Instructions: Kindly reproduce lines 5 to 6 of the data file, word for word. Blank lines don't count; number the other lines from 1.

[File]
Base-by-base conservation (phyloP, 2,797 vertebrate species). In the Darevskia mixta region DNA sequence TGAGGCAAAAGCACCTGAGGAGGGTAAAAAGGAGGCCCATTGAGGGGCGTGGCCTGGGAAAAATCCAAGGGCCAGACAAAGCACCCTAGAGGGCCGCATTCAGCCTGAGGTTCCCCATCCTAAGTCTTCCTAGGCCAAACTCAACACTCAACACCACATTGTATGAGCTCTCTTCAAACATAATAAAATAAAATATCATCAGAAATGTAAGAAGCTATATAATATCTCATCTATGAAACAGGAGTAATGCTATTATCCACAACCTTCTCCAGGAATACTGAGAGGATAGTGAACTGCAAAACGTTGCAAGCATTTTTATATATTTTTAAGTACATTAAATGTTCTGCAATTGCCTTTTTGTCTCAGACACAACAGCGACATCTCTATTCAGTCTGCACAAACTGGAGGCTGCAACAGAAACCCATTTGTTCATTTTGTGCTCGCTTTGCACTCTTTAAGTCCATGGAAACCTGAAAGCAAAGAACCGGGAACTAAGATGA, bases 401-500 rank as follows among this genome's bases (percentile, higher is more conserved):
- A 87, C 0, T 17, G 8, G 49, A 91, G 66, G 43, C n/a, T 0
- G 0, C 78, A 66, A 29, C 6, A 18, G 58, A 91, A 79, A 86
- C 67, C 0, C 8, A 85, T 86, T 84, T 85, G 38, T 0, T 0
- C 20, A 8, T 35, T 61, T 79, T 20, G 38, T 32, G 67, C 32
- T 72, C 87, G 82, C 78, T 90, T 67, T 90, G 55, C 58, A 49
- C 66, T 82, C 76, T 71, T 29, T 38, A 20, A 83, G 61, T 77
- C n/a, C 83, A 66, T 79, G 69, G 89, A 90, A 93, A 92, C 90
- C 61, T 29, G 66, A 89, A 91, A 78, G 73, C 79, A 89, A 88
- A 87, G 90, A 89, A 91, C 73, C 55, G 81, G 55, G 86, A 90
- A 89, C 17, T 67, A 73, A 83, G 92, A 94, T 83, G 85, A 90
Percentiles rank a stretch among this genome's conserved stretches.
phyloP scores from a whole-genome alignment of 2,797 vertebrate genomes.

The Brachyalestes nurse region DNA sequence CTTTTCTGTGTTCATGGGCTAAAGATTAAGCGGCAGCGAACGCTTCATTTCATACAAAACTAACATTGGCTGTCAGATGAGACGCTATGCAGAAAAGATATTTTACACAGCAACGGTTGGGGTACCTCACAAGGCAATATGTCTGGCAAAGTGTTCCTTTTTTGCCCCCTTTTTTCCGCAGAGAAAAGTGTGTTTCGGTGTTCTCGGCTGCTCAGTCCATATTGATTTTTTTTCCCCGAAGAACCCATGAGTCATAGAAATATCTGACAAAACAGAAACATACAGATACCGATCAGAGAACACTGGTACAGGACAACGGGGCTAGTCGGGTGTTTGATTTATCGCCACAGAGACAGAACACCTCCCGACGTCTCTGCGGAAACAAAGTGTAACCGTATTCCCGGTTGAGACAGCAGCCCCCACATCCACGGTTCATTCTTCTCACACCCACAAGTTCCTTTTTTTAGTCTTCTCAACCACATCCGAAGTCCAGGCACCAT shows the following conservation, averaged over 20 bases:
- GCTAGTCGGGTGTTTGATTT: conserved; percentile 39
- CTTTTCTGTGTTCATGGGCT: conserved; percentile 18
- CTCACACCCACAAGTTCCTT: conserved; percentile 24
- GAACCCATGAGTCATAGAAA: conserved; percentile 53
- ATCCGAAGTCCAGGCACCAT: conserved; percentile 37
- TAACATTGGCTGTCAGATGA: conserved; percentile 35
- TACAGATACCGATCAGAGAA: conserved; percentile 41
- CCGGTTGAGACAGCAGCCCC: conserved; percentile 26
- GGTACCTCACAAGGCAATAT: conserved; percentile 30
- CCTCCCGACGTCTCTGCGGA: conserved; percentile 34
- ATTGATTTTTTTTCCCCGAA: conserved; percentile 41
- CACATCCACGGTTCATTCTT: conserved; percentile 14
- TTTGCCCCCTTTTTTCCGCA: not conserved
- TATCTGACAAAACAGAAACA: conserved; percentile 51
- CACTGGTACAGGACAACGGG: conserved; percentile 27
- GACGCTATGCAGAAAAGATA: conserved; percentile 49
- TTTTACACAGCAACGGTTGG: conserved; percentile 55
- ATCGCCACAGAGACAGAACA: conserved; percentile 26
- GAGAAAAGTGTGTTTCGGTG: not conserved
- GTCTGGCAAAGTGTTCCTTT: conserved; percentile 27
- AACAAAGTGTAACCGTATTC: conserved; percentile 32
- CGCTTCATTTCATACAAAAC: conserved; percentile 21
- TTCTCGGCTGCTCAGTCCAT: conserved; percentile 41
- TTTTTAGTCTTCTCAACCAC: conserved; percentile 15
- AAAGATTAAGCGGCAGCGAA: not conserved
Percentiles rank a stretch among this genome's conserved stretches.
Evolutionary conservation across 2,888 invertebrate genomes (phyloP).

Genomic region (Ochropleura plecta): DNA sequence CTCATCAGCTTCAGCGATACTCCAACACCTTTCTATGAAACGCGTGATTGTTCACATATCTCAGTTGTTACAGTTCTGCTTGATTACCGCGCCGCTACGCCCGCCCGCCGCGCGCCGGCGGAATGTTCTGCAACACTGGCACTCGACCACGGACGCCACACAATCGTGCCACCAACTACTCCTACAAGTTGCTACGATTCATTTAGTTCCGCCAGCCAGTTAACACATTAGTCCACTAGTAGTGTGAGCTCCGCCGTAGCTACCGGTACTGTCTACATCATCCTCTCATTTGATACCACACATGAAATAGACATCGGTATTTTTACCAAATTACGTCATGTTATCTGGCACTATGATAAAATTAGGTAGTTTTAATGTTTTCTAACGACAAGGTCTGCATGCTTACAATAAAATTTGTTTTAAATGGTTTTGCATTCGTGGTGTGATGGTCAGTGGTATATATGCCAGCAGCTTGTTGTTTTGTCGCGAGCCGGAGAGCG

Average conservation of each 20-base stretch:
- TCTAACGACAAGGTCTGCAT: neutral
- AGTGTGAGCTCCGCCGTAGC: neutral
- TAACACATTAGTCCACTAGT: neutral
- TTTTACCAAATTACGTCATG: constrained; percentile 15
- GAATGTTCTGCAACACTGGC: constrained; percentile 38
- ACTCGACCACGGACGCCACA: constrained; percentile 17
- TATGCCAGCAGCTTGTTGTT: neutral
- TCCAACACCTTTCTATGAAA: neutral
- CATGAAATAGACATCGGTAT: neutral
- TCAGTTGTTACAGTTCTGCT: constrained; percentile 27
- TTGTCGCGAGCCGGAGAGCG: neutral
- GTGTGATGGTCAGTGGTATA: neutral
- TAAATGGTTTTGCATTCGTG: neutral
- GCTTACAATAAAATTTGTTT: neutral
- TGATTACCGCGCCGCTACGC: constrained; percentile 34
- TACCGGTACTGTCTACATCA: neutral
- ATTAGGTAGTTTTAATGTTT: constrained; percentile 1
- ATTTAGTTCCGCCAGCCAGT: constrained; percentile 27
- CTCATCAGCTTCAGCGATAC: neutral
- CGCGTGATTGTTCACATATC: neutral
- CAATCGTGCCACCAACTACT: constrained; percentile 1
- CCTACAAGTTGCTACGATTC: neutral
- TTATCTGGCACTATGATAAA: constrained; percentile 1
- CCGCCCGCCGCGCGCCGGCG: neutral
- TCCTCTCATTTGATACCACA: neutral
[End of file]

- C 20, A 8, T 35, T 61, T 79, T 20, G 38, T 32, G 67, C 32
- T 72, C 87, G 82, C 78, T 90, T 67, T 90, G 55, C 58, A 49